President Trump Denies Asking Comey To Scuttle Flynn Investigation
Updated at 5:57 p.m. ET
In his first on-camera remarks amid burgeoning scandals engulfing his White House, President Trump denied he asked then-FBI Director James Comey to scuttle an investigation into his former national security adviser, Michael Flynn.
"No. No. Next question," Trump responded curtly to a reporter during a news conference with Colombian President Juan Manuel Santos on Thursday afternoon.
The press conference was also one of Trump's last opportunities to speak on the record to the American media before his first trip overseas as president later this week.
Comey — whom Trump fired May 9 — wrote a memo memorializing a discussion with the president about Flynn and the FBI's investigation, two sources close to the former FBI director who had seen the memo confirmed to NPR.
And on Tuesday, with that latest report fanning the flames on the growing fallout from Trump's decision to terminate Comey, Deputy Attorney General Rod Rosenstein announced he was appointing former FBI Director Robert Mueller to oversee the Department of Justice investigation into Russian meddling in the 2016 presidential election.
Trump blasted that decision, echoing his Thursday morning tweets and comments he made over lunch with network news anchors that the Russia investigation is a "witch hunt" that "divides the country."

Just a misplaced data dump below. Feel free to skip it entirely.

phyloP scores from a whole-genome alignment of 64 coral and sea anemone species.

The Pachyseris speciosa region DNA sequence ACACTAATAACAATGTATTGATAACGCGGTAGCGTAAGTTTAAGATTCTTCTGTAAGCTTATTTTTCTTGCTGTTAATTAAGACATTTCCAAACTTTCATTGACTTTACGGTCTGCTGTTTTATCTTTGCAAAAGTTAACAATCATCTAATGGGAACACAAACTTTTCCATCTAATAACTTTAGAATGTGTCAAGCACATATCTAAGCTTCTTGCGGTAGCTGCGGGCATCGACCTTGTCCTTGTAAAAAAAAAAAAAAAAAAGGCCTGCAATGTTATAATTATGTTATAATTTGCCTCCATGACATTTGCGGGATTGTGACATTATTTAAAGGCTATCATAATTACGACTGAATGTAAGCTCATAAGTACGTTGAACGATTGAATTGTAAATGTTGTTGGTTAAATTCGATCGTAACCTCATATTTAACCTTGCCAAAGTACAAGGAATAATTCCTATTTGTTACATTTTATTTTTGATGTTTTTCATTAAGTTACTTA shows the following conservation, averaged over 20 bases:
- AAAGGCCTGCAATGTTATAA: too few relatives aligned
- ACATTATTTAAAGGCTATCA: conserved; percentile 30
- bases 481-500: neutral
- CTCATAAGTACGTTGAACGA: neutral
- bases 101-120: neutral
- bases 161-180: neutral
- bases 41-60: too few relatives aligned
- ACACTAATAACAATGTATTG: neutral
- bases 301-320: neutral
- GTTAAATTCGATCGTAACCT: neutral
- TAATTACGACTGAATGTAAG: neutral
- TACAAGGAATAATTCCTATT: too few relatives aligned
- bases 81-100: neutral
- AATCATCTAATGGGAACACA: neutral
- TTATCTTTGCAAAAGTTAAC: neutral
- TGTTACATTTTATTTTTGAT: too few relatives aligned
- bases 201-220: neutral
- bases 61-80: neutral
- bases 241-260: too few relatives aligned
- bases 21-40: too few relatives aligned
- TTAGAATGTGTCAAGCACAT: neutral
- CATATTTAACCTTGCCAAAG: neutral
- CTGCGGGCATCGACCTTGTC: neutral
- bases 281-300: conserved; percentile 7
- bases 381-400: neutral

"There is no collusion between, certainly myself and my campaign, but I can only speak for myself and the Russians. Zero," Trump said during the press conference.
"Believe me, there's no collusion," the president continued. "Russia is fine, but whether it's Russia or anybody else, my total priority, believe me, is the United States of America."
"Everybody, even my enemies, have said there was no collusion," Trump added, even though some Democrats have voiced concerns about possible collusion and suggested a thorough investigation was necessary.
Trump also changed his story once again about the circumstances surrounding Comey's firing, returning again to the White House's original rationale that he based his decision on Rosenstein's recommendation. That was the White House's position initially after the deputy attorney general argued in a memo that Comey had erred in handling the FBI's investigation into Democratic nominee Hillary Clinton's private email server, even though Trump had praised Comey on the campaign trail last year.
Trump later said in an interview with NBC News he was going to fire Comey regardless of Rosenstein's recommendation.
Sen. Claire McCaskill, D-Mo., however, told reporters, after Rosenstein briefed the full Senate Thursday afternoon, that the deputy attorney general said he knew Comey would be dismissed by Trump before writing the memo that the White House released when it announced the firing.
Trump also said he would announce his pick to succeed Comey soon and told reporters in the Oval Office with Santos just before their joint news conference that 2000 Democratic vice presidential nominee and former Connecticut Sen. Joe Lieberman was among the finalists.
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